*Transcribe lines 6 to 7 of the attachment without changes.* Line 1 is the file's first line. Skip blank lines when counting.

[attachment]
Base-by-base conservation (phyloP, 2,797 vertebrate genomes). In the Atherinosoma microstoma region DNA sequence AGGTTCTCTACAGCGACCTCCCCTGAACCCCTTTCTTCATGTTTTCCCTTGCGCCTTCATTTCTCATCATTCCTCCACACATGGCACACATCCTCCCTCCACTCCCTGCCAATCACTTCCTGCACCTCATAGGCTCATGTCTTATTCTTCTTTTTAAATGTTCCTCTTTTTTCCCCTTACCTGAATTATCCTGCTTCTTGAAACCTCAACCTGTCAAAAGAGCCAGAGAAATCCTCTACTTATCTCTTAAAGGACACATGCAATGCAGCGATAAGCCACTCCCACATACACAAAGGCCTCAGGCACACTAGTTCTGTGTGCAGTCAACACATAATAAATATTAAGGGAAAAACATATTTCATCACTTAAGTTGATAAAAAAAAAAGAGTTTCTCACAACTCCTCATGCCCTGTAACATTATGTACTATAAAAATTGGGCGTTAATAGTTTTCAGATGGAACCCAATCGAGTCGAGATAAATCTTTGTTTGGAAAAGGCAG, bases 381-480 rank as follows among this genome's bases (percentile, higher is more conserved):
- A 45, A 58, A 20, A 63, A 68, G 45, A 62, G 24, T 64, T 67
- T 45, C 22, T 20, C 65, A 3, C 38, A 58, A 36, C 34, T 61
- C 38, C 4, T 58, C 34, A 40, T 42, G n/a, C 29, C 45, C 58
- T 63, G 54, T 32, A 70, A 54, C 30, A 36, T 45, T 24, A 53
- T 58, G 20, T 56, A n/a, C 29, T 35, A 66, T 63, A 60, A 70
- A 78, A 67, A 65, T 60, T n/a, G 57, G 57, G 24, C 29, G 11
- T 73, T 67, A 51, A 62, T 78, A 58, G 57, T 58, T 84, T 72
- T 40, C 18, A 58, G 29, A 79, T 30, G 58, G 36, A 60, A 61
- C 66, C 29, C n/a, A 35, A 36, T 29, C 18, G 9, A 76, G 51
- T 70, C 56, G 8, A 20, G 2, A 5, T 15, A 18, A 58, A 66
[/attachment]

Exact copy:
- T 58, G 20, T 56, A n/a, C 29, T 35, A 66, T 63, A 60, A 70
- A 78, A 67, A 65, T 60, T n/a, G 57, G 57, G 24, C 29, G 11